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    In reply to BarleyPop:

    Double-Eww, instead.

  • Lots of rain coming in about an hour. Time to put some runs on the board and shorten the game.

  • In reply to BarleyPop:

    Good grief. That's not what I meant at all. Top of the 5th? We need a monsoon, now, and it's not happening. Ugh.

  • Need it to start raining NOW!

  • Ok, now I'm angry at the offense. Darvish had his best stuff of the year today. If he had ANY run support he wouldn't have been in that position. You can't waste your pitchers like that. Logic tells me "this too shall pass" but I'm mad now.

  • In reply to TC154:

    I'm still very curious who has a better season, Darvish or Alex Cobb. And who is better over the length of Cobb's contract.

  • In reply to Cubswin09:

    I'm not worried about Darvish if they score him some runs. He was good today. Very good and the slider was nasty. Then the balk and it fell apart. If he had a run or two behind him you might have gotten 6-7 innings. I've been critical of the pitching early but he shouldn't have been in that position. Of course I'm not absolving him either. You have to be more mentally tough than that. As far as Cobb goes I just don't think the guy is any good but we'll see.

  • In reply to TC154:

    We'll see. Cobb is going to make $14m this year and Darvish $25m. When Darvish was signed I said people are always giddy the day a free agent pitcher is signed, but that often fades quickly when faced. But we'll see. 105 pitches in less than five innings is a lot.

  • In reply to Cubswin09:

    It is but it all fell apart quickly. Before that he was humming along and getting squeezed some from the ump. The stuff is ace stuff, we're all aware he's not ace level mentally. I get that Cobb is a "gamer" but give me stuff over a "grinder" any day of the week. Of course you have to score some runs to support a guy like that.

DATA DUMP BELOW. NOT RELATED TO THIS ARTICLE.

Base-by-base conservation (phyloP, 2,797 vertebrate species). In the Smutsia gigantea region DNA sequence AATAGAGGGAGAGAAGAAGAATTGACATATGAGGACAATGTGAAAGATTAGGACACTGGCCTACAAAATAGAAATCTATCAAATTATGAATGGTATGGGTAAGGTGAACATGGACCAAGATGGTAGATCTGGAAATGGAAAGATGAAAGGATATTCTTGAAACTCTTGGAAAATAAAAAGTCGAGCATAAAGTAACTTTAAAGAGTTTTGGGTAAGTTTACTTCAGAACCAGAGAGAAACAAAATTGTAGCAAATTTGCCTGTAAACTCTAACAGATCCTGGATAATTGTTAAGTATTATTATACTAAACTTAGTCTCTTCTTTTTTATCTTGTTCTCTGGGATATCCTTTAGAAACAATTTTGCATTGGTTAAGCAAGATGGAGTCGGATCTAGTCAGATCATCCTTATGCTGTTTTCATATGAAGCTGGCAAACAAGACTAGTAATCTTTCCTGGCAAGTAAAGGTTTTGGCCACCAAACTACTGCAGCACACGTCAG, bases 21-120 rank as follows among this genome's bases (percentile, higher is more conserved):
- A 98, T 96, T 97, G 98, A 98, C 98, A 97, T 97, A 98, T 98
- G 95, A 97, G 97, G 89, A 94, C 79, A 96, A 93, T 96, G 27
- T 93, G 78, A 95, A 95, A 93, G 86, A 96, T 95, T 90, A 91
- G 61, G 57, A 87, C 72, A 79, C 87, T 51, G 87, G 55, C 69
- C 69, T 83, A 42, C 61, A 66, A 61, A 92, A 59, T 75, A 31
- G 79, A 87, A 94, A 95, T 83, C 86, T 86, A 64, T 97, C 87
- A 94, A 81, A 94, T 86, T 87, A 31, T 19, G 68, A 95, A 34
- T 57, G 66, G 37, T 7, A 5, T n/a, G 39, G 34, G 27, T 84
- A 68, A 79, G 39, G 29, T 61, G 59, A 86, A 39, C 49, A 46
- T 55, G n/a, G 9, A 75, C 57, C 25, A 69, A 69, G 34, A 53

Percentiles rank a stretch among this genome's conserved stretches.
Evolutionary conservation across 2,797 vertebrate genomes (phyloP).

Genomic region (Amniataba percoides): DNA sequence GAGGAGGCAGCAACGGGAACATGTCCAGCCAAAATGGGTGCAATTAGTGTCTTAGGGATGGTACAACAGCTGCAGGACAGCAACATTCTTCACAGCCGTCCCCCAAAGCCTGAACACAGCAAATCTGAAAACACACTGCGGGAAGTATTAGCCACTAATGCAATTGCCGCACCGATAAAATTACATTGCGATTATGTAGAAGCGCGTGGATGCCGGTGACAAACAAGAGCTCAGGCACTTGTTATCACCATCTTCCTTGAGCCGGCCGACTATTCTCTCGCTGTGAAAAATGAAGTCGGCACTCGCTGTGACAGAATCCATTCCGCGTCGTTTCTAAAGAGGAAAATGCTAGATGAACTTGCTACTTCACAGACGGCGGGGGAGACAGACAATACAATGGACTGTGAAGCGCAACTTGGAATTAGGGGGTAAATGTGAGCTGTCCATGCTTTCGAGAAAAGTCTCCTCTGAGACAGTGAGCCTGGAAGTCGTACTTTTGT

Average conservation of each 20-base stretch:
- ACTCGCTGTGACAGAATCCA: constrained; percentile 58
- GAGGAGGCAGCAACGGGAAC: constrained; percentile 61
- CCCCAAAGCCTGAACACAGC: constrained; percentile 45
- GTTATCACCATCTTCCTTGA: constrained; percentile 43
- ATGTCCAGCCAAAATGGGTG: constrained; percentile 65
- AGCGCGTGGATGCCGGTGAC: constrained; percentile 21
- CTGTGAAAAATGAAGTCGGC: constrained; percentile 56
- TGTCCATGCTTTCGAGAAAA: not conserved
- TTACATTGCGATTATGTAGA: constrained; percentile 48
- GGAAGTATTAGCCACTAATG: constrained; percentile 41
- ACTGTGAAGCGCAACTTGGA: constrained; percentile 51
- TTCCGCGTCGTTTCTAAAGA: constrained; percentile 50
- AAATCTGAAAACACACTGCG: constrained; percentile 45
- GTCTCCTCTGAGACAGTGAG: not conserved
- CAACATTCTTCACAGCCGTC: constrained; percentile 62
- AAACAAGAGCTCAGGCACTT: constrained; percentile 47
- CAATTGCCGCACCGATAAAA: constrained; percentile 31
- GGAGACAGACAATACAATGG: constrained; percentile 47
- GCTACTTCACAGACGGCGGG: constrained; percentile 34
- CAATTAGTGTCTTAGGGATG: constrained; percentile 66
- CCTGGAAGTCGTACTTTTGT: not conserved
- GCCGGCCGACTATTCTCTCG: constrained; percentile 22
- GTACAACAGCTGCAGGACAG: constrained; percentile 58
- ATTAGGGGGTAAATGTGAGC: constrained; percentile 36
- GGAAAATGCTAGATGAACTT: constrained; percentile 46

• In reply to TC154:

    I didn't think Darvish was that sharp today. The Braves left 2 runners on in the first inning and left the bases load in the second inning. It could of been a blow out after 2 innings. He did get out of the jams though.

  • In reply to 2016 Cubs:

    Of those 5 baserunners in the first two inning two of them shouldn't have been on at all as he had thrown strike three on both men but they were called balls. He was throwing mostly strikes until the fifth and he locating his pitches. That's what I saw anyway. Not going to defend him after that because that 5th was terrible.

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    In reply to TC154:

    He was not getting the same strike zone as Sanchez and of course it really showed because the Braves were way more patient then the Cubs.